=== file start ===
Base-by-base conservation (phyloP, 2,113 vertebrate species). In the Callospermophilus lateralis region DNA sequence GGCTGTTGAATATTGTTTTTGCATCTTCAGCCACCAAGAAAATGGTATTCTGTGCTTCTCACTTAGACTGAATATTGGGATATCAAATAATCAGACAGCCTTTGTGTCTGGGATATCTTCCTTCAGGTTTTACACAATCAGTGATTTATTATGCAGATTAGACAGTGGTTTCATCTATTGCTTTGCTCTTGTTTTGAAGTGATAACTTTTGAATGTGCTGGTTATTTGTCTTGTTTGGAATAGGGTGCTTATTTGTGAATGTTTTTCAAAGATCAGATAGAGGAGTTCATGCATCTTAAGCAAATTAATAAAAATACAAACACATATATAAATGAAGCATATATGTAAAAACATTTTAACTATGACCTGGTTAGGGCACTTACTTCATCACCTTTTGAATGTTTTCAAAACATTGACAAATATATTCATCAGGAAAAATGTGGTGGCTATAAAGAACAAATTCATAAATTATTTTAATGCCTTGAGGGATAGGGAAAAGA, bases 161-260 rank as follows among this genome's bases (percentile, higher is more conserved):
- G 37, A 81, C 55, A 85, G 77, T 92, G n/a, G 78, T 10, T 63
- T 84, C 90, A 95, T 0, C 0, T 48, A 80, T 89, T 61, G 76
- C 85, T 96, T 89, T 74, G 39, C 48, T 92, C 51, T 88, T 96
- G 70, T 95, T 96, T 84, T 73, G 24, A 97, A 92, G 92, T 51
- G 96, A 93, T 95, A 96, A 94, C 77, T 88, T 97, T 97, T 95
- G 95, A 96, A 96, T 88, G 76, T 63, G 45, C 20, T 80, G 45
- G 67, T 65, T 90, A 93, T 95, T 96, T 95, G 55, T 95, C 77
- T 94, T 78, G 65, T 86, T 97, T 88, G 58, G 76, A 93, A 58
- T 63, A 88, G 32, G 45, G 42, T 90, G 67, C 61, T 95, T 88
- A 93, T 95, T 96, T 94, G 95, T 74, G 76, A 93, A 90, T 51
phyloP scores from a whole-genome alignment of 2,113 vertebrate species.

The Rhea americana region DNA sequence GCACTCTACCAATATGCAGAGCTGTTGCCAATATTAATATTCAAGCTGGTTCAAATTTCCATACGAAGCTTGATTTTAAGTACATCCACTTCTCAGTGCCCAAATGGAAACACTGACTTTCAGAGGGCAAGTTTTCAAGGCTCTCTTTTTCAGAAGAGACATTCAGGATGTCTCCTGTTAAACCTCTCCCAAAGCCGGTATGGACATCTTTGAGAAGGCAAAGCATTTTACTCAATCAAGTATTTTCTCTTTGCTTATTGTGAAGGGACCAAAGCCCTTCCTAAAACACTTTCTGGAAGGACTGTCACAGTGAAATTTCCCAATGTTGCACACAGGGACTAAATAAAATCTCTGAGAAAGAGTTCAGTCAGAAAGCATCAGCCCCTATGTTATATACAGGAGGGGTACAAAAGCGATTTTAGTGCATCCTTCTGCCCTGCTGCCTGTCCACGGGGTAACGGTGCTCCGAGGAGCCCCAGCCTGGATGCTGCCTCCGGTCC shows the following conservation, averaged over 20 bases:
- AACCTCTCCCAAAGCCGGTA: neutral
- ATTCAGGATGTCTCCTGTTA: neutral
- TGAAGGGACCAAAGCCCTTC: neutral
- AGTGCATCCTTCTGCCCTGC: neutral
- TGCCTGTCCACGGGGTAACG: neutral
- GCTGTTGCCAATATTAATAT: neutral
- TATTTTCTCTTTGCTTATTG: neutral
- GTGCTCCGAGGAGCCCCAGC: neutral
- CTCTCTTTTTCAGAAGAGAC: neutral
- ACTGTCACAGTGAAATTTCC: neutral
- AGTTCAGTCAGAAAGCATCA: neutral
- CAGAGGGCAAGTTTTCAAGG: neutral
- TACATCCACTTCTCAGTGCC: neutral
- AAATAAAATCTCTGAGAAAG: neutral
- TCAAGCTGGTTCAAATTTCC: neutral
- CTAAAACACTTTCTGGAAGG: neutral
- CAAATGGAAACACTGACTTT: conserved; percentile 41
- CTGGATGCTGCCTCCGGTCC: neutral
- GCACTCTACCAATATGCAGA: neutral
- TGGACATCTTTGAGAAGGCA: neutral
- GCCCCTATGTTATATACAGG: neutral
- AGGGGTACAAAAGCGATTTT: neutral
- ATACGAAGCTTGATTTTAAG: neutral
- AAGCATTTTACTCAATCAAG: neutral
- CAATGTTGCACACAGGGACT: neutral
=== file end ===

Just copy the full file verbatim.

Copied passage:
Base-by-base conservation (phyloP, 2,113 vertebrate species). In the Callospermophilus lateralis region DNA sequence GGCTGTTGAATATTGTTTTTGCATCTTCAGCCACCAAGAAAATGGTATTCTGTGCTTCTCACTTAGACTGAATATTGGGATATCAAATAATCAGACAGCCTTTGTGTCTGGGATATCTTCCTTCAGGTTTTACACAATCAGTGATTTATTATGCAGATTAGACAGTGGTTTCATCTATTGCTTTGCTCTTGTTTTGAAGTGATAACTTTTGAATGTGCTGGTTATTTGTCTTGTTTGGAATAGGGTGCTTATTTGTGAATGTTTTTCAAAGATCAGATAGAGGAGTTCATGCATCTTAAGCAAATTAATAAAAATACAAACACATATATAAATGAAGCATATATGTAAAAACATTTTAACTATGACCTGGTTAGGGCACTTACTTCATCACCTTTTGAATGTTTTCAAAACATTGACAAATATATTCATCAGGAAAAATGTGGTGGCTATAAAGAACAAATTCATAAATTATTTTAATGCCTTGAGGGATAGGGAAAAGA, bases 161-260 rank as follows among this genome's bases (percentile, higher is more conserved):
- G 37, A 81, C 55, A 85, G 77, T 92, G n/a, G 78, T 10, T 63
- T 84, C 90, A 95, T 0, C 0, T 48, A 80, T 89, T 61, G 76
- C 85, T 96, T 89, T 74, G 39, C 48, T 92, C 51, T 88, T 96
- G 70, T 95, T 96, T 84, T 73, G 24, A 97, A 92, G 92, T 51
- G 96, A 93, T 95, A 96, A 94, C 77, T 88, T 97, T 97, T 95
- G 95, A 96, A 96, T 88, G 76, T 63, G 45, C 20, T 80, G 45
- G 67, T 65, T 90, A 93, T 95, T 96, T 95, G 55, T 95, C 77
- T 94, T 78, G 65, T 86, T 97, T 88, G 58, G 76, A 93, A 58
- T 63, A 88, G 32, G 45, G 42, T 90, G 67, C 61, T 95, T 88
- A 93, T 95, T 96, T 94, G 95, T 74, G 76, A 93, A 90, T 51
phyloP scores from a whole-genome alignment of 2,113 vertebrate species.

The Rhea americana region DNA sequence GCACTCTACCAATATGCAGAGCTGTTGCCAATATTAATATTCAAGCTGGTTCAAATTTCCATACGAAGCTTGATTTTAAGTACATCCACTTCTCAGTGCCCAAATGGAAACACTGACTTTCAGAGGGCAAGTTTTCAAGGCTCTCTTTTTCAGAAGAGACATTCAGGATGTCTCCTGTTAAACCTCTCCCAAAGCCGGTATGGACATCTTTGAGAAGGCAAAGCATTTTACTCAATCAAGTATTTTCTCTTTGCTTATTGTGAAGGGACCAAAGCCCTTCCTAAAACACTTTCTGGAAGGACTGTCACAGTGAAATTTCCCAATGTTGCACACAGGGACTAAATAAAATCTCTGAGAAAGAGTTCAGTCAGAAAGCATCAGCCCCTATGTTATATACAGGAGGGGTACAAAAGCGATTTTAGTGCATCCTTCTGCCCTGCTGCCTGTCCACGGGGTAACGGTGCTCCGAGGAGCCCCAGCCTGGATGCTGCCTCCGGTCC shows the following conservation, averaged over 20 bases:
- AACCTCTCCCAAAGCCGGTA: neutral
- ATTCAGGATGTCTCCTGTTA: neutral
- TGAAGGGACCAAAGCCCTTC: neutral
- AGTGCATCCTTCTGCCCTGC: neutral
- TGCCTGTCCACGGGGTAACG: neutral
- GCTGTTGCCAATATTAATAT: neutral
- TATTTTCTCTTTGCTTATTG: neutral
- GTGCTCCGAGGAGCCCCAGC: neutral
- CTCTCTTTTTCAGAAGAGAC: neutral
- ACTGTCACAGTGAAATTTCC: neutral
- AGTTCAGTCAGAAAGCATCA: neutral
- CAGAGGGCAAGTTTTCAAGG: neutral
- TACATCCACTTCTCAGTGCC: neutral
- AAATAAAATCTCTGAGAAAG: neutral
- TCAAGCTGGTTCAAATTTCC: neutral
- CTAAAACACTTTCTGGAAGG: neutral
- CAAATGGAAACACTGACTTT: conserved; percentile 41
- CTGGATGCTGCCTCCGGTCC: neutral
- GCACTCTACCAATATGCAGA: neutral
- TGGACATCTTTGAGAAGGCA: neutral
- GCCCCTATGTTATATACAGG: neutral
- AGGGGTACAAAAGCGATTTT: neutral
- ATACGAAGCTTGATTTTAAG: neutral
- AAGCATTTTACTCAATCAAG: neutral
- CAATGTTGCACACAGGGACT: neutral